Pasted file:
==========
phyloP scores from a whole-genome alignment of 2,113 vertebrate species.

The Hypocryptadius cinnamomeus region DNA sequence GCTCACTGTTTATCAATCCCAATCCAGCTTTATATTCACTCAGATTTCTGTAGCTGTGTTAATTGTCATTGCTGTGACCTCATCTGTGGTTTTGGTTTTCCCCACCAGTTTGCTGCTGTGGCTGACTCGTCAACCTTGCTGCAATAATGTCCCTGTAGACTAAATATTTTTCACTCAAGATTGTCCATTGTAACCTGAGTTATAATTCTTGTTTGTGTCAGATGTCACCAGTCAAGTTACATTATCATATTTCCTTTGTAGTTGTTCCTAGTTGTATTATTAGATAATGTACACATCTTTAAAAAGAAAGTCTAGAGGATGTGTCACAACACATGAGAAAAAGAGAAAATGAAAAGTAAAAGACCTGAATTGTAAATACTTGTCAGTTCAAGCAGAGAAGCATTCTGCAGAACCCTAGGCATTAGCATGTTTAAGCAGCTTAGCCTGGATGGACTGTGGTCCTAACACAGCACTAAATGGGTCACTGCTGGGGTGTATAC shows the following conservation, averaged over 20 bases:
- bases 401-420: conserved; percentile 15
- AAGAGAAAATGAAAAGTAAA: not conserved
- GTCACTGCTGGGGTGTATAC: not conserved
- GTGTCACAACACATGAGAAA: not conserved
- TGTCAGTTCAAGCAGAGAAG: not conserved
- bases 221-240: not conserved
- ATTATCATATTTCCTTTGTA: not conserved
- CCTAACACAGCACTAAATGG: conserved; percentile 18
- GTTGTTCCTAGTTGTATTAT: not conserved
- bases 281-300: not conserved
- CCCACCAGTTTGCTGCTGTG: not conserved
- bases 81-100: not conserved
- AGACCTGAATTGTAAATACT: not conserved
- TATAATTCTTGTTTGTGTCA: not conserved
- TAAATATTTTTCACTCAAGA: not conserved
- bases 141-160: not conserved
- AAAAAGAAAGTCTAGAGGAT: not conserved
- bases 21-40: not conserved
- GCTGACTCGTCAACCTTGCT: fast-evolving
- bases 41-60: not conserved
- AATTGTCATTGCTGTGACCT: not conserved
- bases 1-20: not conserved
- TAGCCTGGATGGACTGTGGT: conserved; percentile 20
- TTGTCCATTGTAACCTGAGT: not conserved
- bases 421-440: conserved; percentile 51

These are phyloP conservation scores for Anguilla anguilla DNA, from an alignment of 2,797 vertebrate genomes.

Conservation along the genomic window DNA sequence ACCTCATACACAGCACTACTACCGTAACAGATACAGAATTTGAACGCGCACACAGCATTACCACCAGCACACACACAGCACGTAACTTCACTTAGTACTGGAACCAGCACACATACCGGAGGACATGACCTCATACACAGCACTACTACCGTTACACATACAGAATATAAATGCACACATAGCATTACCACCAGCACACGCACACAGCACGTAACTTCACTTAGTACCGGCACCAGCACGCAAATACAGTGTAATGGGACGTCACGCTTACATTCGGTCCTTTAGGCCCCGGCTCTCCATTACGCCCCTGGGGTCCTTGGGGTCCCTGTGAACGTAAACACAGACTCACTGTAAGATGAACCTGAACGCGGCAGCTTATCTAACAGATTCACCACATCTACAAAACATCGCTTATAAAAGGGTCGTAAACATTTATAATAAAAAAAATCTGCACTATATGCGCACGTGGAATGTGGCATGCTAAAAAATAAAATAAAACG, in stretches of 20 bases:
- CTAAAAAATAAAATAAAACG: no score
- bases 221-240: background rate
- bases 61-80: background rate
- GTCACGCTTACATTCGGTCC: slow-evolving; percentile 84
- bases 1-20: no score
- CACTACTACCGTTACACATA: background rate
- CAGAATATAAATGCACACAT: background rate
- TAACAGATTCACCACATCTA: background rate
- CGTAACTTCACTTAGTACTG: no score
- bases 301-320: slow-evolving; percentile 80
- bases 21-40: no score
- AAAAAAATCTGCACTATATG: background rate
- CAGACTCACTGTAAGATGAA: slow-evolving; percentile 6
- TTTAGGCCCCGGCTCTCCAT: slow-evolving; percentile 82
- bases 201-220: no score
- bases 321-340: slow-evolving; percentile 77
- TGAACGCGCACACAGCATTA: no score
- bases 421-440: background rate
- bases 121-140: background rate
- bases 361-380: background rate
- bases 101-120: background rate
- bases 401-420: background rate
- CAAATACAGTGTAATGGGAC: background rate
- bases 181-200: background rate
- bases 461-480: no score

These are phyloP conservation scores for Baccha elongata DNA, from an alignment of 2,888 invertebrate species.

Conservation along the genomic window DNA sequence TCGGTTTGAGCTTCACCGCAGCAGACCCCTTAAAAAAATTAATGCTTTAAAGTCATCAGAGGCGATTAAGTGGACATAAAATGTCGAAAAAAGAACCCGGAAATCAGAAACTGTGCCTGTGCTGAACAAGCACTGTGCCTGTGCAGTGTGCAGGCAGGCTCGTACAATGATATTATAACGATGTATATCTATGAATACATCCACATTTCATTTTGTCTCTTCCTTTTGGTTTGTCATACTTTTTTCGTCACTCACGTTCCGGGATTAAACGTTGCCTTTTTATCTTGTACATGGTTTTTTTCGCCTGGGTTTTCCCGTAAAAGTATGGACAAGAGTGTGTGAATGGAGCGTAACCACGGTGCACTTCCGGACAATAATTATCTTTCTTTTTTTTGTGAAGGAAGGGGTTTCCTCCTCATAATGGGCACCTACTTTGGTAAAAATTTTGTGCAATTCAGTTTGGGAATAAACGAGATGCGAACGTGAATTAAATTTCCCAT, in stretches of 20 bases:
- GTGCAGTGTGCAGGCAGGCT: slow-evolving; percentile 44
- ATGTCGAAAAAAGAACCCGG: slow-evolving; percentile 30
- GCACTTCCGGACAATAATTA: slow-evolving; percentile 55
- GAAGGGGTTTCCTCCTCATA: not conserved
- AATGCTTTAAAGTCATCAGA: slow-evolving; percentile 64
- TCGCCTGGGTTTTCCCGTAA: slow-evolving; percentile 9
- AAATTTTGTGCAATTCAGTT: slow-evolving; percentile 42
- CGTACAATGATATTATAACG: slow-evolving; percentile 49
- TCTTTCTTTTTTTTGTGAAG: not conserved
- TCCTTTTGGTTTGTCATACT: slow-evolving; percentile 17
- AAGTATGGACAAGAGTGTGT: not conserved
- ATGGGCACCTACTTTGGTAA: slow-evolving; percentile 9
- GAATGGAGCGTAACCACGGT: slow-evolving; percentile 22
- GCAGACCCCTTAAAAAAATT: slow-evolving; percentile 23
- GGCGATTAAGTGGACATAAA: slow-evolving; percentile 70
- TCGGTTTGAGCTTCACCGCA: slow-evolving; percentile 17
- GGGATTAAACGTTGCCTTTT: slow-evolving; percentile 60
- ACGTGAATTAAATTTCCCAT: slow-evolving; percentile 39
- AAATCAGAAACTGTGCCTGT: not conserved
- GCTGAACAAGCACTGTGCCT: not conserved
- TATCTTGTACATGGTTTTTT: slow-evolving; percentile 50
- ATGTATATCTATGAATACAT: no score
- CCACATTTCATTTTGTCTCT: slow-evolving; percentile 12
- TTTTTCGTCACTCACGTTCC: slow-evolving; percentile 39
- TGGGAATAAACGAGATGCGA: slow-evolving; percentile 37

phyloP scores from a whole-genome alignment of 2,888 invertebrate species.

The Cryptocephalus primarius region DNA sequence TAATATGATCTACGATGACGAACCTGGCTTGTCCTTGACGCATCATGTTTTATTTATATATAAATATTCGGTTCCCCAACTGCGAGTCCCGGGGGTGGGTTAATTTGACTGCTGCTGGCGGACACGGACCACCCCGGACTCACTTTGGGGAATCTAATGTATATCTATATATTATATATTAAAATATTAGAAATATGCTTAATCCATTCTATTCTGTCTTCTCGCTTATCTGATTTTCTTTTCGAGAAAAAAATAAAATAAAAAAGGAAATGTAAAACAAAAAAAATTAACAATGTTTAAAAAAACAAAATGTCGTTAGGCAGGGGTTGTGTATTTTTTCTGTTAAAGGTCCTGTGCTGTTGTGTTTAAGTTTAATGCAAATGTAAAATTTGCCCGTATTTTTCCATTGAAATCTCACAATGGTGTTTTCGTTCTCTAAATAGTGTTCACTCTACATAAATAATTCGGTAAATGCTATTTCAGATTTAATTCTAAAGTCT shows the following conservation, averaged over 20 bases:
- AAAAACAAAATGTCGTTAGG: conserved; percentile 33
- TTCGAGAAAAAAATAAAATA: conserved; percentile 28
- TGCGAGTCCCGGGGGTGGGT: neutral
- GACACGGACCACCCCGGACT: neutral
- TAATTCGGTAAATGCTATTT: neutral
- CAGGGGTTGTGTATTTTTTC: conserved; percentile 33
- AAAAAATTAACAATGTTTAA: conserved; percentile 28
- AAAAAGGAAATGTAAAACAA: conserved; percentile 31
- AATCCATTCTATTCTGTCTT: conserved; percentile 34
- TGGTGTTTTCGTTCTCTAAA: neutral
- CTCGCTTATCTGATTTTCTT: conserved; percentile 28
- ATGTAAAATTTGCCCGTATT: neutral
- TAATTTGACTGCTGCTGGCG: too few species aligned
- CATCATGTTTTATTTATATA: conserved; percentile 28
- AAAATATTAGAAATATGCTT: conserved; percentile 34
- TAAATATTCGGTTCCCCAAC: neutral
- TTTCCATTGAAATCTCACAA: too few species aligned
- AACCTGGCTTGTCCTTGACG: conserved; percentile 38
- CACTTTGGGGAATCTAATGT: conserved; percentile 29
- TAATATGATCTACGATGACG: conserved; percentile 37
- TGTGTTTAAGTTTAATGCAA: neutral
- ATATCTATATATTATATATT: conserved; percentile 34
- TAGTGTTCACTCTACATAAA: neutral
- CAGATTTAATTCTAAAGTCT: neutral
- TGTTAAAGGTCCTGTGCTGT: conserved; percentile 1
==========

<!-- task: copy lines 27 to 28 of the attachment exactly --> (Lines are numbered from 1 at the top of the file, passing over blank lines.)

- bases 421-440: conserved; percentile 51

These are phyloP conservation scores for Anguilla anguilla DNA, from an alignment of 2,797 vertebrate genomes.